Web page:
7
$\begingroup$

I'm reading a proof on the existence of a solution to a minimisation problem, but I'm stuck. I give a brief summary of the arguments up to the point at which I'm stuck(at the yellow box).

Information:

The feasible set $X$ is sequentially compact with respect to weak$^\star$ convergence, and the objective function $f: X \longrightarrow \mathbb{R}$ is nonnegative.

The arguments:

We consider the set

\begin{align} W = \{ f(x): x \in X \}. \end{align}

Now, since $f$ is nonnegative, $W$ is bounded from below and therefore has an infimum. Write $\kappa = \inf W$. Then, by the definition of the infimum there is a sequence $(f(x_n))_n \subset W$ such that

\begin{align} f(x_n) \rightarrow \kappa. \end{align}

By sequential compactness we can find a convergent subsequence $(x_{n_k})_k$ of $(x_n)_n$, such that

\begin{align} x_{n_k}\overset{w^\star}{\rightarrow}x^\star \end{align}

for some $x \in X$. Clearly, we also have that

\begin{align} f(x_{n_k}) \rightarrow \kappa. \end{align}

Hence, the proof is completed by showing that the functional $f$ is lower semicontinuous, that is, if $(x_n)_n$ is convergent with weak$^\star$ limit $x$, then \begin{align} \lim\inf\limits_{n \rightarrow \infty} f(x_n) \geq f(x). \end{align}

My problem:

I don't see why the argument if the yellow box works. I guess I am confused about what is meant by existence here. I thought that existence of a solution was defined as follows: There is an $x^\star \in X$ such that

\begin{align} \inf_{x \in X}f(x) = f(x^\star). \end{align}

I do not see how the lower semicontinuity of $f$ implies this.

More information:

  • $X$ is convex.
$\endgroup$
  • $\begingroup$ Briefly, after you have got that $f(x_n)\to\kappa$ and $x_n\to x^\star$ what's left is to ensure that $f(x^\star)=\kappa$, i.e. no jump occurs when taking the limit. $\endgroup$ – A.Γ. Jul 12 '15 at 22:45
3
$\begingroup$

The point of lower semicontinuity (or something like it) is that were it to fail, there's no guarantee that $f(x^\ast)$ has the right value.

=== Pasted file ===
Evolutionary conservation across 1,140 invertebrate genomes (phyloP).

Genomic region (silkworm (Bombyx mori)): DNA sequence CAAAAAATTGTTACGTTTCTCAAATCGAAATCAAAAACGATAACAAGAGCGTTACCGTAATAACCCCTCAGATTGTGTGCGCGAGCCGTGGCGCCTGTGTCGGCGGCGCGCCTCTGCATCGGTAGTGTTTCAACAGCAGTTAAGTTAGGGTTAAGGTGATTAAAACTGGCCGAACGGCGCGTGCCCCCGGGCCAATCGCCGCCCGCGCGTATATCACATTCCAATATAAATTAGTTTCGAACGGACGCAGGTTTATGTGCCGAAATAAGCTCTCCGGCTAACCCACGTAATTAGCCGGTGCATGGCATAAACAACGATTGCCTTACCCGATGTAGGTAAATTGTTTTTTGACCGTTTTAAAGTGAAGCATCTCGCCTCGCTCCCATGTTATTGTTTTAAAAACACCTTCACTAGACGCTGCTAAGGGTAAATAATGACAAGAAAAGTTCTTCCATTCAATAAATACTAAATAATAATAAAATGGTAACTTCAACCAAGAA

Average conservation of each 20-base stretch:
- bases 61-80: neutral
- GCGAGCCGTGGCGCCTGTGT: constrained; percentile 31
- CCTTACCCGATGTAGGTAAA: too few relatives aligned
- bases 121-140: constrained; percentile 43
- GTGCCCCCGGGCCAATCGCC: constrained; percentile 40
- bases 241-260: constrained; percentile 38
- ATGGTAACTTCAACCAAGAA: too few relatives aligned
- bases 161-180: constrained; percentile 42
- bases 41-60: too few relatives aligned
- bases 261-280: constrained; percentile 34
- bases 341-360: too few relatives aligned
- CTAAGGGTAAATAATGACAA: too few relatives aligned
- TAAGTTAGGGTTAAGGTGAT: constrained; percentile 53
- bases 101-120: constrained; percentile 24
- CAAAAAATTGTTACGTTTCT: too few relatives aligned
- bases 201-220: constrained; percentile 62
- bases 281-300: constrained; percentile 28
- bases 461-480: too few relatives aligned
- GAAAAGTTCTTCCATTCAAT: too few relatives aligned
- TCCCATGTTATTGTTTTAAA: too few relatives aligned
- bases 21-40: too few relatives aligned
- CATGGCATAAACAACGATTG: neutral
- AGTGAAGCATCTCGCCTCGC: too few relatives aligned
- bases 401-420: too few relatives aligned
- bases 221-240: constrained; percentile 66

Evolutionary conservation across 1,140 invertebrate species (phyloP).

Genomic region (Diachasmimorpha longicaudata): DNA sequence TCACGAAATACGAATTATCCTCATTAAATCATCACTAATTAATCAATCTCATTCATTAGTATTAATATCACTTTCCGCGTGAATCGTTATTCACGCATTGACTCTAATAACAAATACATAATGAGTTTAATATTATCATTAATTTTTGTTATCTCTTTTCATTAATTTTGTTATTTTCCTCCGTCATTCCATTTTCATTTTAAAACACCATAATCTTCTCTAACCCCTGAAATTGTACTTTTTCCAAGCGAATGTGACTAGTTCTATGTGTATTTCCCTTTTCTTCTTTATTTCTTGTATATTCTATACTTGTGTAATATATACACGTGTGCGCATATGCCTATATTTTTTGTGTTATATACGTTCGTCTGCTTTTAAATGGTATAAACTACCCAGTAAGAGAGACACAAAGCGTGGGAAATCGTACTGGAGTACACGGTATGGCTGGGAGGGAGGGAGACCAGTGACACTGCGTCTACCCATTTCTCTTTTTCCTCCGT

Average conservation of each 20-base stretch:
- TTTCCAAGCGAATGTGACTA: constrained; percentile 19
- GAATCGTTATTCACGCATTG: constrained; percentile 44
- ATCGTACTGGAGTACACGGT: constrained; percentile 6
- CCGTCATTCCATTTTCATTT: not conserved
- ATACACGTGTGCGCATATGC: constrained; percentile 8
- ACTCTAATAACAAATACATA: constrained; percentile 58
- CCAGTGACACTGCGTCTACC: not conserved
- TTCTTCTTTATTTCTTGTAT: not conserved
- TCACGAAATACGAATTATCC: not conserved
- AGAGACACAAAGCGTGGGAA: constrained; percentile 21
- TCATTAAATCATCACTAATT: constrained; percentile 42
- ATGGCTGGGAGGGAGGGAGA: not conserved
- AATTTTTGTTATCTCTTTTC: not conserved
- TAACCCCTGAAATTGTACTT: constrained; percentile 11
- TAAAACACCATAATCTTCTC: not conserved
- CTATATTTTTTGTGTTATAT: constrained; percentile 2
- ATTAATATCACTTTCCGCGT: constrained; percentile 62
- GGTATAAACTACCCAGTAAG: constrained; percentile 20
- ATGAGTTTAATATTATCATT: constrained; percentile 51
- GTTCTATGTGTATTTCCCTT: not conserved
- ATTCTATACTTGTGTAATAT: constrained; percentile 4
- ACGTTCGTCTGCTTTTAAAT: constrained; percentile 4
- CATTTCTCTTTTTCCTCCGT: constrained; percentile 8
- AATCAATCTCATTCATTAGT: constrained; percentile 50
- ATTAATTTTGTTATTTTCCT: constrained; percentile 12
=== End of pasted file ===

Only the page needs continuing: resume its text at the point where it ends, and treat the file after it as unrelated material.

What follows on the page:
For example think about what goes wrong in the following: consider $X=[-2,2]$ and the function $f$ which takes $x$ to $-x$ for $x<0$ and takes $x$ to $x+1$ to $x\geq 0$. Take a minimizing sequence $x_n\in[-2,2]$ which of course will converge to $x^\ast=0.$ But $f(0)=1$.

The problem is that on a completely a priori level, having only some information about $X$ and some weak information about $f$ such as nonnegativity, there's no connection between doing something entirely within $X$ (such as taking a weak limit) and doing something with the corresponding values of $f$. (This is the problem above.)

But the assumption of lower semicontinuity is enough to establish a link. Taking only sequentially compact $X$ and nonnegative $f$, as you said we have a minimizing sequence $x_n$ with a weak limit $x^\ast$. And then there's nothing to say about $f(x^\ast)$ except that it's nonnegative. But now assuming semicontinuity, there is $f(x^\ast)\leq\liminf f(x_n)$. But $x_n$ was defined in such a way that $\liminf f(x_n)$ is the minimal possible value that $f$ takes on $X$. And the lower semicontinuity says $f(x^\ast)$ is less than or equal to that value! So $f(x^\ast)$ has to be exactly that value.

$\endgroup$
  • $\begingroup$ The last section was enough - thank you very much! $\endgroup$ – northwiz Jul 12 '15 at 22:45
  • $\begingroup$ @youler this is a very nice answer, where did you go youler? $\endgroup$ – yoshi May 28 at 16:45

Your Answer

By clicking “Post Your Answer”, you agree to our terms of service, privacy policy and cookie policy

Not the answer you're looking for? Browse other questions tagged or ask your own question.